The Tokyo train system is a fantastic system, and it's constantly being improved upon. Nevertheless, moving 30,000,000 people about, leads to some crowding on some lines at some times..... This video was taken in 1991, but when a train is really packed, the situation is the same today.

So, to my Japanese friends, please believe me when I say that I have nothing but the greatest respect for for the Tokyo Train system. I think it's the best in the world. The reason I'm posting this, is that when I say to my foreign friends that I'm tired from the trains, and that the morning trains are so crowded... I don't think they believe me! So I want to show them what I'm talking about!

The video is of the Seibu Ikebukuro Line, which has implemented some track and train improvements since the video was taken. The system in fact, has never stopped growing for about six decades now. It just grows and grows! Still, I am nearly always (to one degree or another) basically in the same position today as the commuters in the 1991 video.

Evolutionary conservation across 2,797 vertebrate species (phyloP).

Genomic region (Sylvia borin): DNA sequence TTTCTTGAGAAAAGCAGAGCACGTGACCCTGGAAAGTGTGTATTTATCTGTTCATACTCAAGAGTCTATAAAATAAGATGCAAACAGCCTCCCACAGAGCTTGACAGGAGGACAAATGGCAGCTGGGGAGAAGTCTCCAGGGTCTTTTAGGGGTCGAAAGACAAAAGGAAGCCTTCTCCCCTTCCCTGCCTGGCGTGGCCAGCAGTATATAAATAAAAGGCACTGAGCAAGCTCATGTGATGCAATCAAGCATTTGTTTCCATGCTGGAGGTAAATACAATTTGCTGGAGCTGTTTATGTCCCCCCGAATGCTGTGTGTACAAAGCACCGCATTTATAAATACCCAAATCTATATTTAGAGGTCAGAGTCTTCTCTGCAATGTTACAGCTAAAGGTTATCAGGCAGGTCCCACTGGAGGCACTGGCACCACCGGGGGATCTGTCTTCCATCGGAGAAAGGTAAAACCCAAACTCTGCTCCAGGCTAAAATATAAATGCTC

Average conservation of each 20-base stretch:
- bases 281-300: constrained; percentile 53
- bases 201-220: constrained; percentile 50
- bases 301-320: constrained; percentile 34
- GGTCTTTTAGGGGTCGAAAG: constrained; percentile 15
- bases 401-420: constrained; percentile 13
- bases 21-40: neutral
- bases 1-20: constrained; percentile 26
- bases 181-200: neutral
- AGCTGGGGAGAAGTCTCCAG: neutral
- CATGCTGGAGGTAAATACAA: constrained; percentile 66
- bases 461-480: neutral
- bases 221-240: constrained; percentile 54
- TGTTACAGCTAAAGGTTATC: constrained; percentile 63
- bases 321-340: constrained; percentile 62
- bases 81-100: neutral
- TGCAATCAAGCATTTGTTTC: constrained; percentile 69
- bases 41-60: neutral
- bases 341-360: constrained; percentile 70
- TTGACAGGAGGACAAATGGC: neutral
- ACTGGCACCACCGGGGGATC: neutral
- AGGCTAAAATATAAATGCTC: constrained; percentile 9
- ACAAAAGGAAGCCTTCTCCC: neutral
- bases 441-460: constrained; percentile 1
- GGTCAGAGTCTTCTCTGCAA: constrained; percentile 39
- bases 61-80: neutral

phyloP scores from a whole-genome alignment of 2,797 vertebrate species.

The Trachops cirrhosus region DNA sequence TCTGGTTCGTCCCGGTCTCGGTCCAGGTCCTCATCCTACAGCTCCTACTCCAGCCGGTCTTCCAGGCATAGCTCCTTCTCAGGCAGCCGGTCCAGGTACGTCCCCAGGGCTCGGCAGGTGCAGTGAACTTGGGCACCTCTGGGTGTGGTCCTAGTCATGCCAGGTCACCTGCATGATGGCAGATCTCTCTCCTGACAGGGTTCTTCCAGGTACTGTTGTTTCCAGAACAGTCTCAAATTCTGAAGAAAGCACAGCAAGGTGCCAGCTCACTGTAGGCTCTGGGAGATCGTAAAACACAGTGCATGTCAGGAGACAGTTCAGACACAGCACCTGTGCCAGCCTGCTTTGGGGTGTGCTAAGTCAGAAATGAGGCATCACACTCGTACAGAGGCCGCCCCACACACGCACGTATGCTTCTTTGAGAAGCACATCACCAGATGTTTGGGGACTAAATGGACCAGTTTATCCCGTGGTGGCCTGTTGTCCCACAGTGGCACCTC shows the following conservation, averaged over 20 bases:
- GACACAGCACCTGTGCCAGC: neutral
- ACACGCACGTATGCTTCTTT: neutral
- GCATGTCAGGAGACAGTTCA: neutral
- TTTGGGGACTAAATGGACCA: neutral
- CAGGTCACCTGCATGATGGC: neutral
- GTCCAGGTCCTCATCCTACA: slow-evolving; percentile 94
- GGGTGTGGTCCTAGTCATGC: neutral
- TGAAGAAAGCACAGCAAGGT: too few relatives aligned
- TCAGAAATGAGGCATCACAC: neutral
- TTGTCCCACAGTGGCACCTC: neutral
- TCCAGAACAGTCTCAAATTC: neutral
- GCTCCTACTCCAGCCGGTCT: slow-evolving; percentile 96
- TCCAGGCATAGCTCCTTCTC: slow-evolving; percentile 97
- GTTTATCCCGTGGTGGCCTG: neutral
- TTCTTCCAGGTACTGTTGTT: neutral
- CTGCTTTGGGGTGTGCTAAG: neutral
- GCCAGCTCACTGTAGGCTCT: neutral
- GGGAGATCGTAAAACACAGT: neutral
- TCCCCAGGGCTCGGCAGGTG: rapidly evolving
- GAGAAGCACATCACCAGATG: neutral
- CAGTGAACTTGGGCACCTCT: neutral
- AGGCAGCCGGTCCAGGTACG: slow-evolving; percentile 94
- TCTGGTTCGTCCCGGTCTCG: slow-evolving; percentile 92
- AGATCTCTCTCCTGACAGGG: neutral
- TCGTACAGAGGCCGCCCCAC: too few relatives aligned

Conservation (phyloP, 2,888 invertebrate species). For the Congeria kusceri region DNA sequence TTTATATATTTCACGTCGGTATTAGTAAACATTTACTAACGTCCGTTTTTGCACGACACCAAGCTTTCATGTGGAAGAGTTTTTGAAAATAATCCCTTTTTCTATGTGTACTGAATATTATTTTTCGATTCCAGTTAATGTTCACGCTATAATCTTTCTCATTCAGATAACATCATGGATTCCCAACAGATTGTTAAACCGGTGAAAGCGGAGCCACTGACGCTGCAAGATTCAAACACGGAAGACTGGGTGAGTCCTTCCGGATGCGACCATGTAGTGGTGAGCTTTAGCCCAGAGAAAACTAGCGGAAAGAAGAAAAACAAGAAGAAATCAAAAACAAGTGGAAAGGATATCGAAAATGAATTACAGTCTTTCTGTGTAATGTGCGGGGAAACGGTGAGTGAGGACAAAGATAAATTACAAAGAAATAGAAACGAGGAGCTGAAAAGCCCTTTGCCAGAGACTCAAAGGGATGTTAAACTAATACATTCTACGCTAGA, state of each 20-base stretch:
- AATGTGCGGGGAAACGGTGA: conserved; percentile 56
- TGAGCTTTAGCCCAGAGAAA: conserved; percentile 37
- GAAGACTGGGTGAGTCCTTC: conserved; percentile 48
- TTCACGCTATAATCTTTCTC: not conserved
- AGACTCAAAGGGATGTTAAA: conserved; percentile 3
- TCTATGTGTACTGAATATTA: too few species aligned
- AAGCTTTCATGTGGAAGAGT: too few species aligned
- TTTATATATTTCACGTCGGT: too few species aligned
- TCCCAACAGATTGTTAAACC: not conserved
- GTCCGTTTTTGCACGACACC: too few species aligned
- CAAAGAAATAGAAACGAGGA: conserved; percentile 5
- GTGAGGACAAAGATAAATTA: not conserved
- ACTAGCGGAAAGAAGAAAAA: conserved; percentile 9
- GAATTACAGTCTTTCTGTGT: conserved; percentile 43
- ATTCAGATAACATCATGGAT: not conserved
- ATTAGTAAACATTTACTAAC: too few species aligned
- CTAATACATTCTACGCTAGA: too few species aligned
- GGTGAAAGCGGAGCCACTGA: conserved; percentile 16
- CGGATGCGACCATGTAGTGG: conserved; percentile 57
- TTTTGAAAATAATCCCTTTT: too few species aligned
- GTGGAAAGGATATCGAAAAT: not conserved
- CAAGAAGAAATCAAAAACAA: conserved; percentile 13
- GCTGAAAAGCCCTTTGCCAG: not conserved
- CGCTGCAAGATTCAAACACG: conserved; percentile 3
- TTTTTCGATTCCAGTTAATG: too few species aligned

Well - here it is:

Let me know how that seems to you and how it compares to your own city's train system.

Lyle (Hiroshi) Saxon

Friday, March 07, 2008

"Closer to the Process"

Part of what it takes to run an efficient train system is the constant replacement of older trains with newer ones. All well and good, but there are some drawbacks to the newest class of railway car - chief among them being less ventilation than the older ones (they've done away with the roof vents in the newest ones), and then there are things like motor noise....

A quieter train should be a good thing, but quieter is only good if you can relax. When you're packed in as a vertical sardine with a few hundred other sardines in the same train car, then distractions like wind noise and motor noise can be quite welcome as a distraction and indication of speed.

And... something else. The old type trains are manually run, with a throttle lever and a brake lever. The train is taken up to speed with the throttle, and then the throttle is cut back to zero and the train just coasts for a while, until it's lost enough speed that the throttle is thrown back on to get the speed back up. For braking, there's motor braking where the motors are basically turned into generators and some power is pumped back into the lines, and then the regular brakes are used towards the end of the stop.